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View Diary: Epilepsy Awareness- What is a Seizure Like? (131 comments)

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  •  It can be difficult to diagnose (5+ / 0-)

    Probably what has improved the situation is the greater availability of cheap diagnostic equipment and a better recognition in the medical profession that some symptoms merit a closer look, but it's true that some of the symptoms such as disorientation are common for a myriad of conditions.

    So in many cases including my own and others described here, until you exhibit more serious symptoms, it goes unnoticed.

    Some forms of epilepsy peak in the period from mid-adolescence to mid/late 20s (such as mine) and the severity and frequency becomes more obvious then. When I was 17 I had my first known Tonic-Colonic seizure, which is kind of difficult to ignore, but once diagnosed, as I learned the symptoms, I immediately knew I had some symptoms quite frequently in childhood but never thought anything was wrong - it was that frequent.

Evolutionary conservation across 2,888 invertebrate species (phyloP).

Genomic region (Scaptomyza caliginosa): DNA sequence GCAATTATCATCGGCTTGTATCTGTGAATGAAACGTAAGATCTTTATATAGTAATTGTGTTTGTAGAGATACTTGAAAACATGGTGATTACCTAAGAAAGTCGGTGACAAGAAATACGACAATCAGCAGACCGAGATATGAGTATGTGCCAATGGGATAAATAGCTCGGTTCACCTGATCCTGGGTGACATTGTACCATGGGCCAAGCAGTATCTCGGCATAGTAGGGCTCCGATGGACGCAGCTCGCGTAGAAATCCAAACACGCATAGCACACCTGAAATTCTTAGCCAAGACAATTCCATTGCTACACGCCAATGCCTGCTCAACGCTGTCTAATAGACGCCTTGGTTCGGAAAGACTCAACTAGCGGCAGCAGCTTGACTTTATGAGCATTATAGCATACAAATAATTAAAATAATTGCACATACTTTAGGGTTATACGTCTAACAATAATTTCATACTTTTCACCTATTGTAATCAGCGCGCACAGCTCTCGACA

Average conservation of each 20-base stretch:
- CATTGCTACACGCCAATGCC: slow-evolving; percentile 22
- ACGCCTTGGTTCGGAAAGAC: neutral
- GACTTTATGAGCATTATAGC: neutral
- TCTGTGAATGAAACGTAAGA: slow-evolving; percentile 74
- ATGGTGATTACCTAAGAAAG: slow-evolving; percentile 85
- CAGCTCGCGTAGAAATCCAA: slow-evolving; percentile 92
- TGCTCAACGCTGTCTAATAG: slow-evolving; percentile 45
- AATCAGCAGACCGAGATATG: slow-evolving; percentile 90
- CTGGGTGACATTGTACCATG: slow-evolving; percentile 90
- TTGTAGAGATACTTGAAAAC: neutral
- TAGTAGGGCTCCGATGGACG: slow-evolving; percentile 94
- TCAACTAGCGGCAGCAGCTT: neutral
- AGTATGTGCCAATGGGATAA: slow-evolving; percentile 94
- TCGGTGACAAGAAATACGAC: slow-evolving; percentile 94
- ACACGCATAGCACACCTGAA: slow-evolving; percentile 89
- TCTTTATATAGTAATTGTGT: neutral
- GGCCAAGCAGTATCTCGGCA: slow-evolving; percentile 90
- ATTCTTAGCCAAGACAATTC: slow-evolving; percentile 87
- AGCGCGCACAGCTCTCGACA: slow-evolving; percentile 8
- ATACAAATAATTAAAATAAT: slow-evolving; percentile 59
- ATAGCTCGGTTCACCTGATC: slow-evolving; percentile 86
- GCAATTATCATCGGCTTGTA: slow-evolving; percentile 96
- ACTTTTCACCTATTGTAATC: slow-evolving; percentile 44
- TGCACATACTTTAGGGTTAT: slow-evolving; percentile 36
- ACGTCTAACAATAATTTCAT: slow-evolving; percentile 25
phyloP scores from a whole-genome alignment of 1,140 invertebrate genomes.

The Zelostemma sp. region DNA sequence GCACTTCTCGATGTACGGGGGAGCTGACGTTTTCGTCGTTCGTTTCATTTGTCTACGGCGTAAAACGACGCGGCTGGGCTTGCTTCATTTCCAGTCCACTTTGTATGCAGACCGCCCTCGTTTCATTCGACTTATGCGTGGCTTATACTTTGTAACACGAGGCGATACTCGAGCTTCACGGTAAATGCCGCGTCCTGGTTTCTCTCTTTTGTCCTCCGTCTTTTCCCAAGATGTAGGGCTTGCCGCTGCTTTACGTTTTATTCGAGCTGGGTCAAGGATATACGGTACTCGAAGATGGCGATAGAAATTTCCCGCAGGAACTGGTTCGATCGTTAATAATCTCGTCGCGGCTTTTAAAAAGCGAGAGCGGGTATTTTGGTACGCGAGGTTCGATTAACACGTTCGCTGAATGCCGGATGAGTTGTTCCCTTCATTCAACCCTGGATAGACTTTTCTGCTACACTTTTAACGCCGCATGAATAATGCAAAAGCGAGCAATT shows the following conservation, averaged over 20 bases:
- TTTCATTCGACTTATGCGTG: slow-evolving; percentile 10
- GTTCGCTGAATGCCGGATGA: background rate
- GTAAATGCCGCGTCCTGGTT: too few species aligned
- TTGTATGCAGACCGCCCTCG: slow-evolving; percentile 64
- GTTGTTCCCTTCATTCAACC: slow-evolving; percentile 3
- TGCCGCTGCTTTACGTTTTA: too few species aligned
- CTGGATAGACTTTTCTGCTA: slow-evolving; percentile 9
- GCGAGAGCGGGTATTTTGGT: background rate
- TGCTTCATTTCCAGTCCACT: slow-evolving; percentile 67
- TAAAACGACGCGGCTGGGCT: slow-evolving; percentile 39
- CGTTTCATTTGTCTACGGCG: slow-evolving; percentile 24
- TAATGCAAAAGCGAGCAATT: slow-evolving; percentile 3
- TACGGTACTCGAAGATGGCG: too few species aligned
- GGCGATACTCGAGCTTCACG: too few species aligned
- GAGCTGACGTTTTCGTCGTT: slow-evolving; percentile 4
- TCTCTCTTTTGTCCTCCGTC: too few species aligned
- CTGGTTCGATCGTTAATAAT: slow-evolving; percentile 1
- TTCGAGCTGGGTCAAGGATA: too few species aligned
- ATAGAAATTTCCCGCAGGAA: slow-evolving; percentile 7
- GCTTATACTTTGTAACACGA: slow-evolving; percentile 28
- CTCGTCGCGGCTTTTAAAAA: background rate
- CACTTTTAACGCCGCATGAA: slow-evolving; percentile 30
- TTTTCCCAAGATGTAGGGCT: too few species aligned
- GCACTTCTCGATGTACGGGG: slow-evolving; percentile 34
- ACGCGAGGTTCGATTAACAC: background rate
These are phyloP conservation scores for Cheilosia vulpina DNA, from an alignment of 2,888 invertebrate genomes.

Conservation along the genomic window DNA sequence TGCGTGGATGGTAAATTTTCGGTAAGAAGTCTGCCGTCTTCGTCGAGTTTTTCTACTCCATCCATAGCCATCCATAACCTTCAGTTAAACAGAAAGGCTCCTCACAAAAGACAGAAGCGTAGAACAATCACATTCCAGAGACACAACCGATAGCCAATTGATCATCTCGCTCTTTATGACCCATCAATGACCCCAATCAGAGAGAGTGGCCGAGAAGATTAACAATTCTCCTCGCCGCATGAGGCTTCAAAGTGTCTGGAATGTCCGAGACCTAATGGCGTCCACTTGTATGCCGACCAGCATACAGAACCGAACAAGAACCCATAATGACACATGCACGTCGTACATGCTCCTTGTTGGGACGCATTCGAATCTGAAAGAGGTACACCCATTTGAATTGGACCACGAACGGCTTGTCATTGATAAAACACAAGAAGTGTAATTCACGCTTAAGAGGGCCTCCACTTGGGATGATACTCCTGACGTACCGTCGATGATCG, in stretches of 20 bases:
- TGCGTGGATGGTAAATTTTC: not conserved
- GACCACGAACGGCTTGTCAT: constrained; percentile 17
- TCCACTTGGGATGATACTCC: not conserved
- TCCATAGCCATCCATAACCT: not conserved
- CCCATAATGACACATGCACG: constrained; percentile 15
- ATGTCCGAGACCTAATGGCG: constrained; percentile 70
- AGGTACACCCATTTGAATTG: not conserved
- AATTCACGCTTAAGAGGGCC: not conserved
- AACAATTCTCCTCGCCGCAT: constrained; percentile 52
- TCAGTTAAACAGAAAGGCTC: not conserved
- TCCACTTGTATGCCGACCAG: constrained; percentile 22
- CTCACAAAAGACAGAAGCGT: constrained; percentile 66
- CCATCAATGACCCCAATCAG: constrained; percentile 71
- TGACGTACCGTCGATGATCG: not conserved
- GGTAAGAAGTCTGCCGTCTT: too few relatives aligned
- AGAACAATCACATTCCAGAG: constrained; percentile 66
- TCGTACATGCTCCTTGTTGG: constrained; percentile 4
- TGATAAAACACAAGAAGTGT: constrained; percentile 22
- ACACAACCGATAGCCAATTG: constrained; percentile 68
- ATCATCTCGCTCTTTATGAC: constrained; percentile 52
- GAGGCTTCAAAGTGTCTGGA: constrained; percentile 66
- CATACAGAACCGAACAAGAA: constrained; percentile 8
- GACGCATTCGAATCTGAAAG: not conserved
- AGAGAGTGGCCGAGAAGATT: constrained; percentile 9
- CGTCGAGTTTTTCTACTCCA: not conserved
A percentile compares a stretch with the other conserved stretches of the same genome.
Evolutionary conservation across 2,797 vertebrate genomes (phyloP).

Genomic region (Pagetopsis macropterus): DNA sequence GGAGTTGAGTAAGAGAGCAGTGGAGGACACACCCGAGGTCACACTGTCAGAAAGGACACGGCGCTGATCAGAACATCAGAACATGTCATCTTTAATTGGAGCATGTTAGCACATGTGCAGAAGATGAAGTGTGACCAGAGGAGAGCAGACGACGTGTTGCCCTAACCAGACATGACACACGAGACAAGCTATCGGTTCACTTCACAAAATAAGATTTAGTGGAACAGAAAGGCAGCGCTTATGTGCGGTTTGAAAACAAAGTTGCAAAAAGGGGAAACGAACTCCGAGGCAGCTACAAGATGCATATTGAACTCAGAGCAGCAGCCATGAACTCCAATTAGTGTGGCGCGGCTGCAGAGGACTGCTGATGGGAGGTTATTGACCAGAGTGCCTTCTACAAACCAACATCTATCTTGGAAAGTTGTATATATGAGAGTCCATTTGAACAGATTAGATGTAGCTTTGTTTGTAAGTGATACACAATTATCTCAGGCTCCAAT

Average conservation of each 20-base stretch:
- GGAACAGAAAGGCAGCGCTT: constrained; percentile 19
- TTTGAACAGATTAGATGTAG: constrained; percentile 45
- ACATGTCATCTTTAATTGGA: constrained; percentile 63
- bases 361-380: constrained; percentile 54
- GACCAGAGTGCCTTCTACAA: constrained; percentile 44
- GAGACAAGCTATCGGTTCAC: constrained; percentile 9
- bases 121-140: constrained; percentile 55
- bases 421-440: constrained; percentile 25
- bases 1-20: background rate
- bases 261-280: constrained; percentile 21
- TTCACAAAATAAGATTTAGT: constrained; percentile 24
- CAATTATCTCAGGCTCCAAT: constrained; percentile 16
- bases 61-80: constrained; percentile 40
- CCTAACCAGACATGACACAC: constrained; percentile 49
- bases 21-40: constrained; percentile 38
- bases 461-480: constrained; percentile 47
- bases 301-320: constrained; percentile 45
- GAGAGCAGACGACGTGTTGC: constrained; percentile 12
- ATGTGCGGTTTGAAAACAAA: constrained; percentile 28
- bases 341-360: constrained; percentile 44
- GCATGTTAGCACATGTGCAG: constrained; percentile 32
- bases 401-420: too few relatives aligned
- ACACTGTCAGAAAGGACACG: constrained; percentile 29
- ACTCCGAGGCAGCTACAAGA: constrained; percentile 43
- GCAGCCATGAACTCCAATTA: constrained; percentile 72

So those unfamiliar can be excused for not recognizing what is going on in someone else's head without obvious outward signs.

    The other thing is, epileptics seldom broadcast their condition to the world at large because of general ignorance and prejudice, and a desire to be treated as normal (which in turn, becomes self-reinforcing of the problem).

    The fact that we can't totally control this makes us want to control the terms of engagement, so to speak. "Im OK!"

    So this discussion may be a little window into this experience.

    I'm pretty certain you know or have met some people who are epileptics that you would never suspect, because it's under control and/or their little secret.

    It's kind of like buying a red car: until you do, they are just part of the traffic; after you do, suddenly they are everywhere.

    No one is coming to save us, the future is in our hands.

    by koNko on Tue Mar 18, 2014 at 03:31:51 AM PDT

    [ Parent ]

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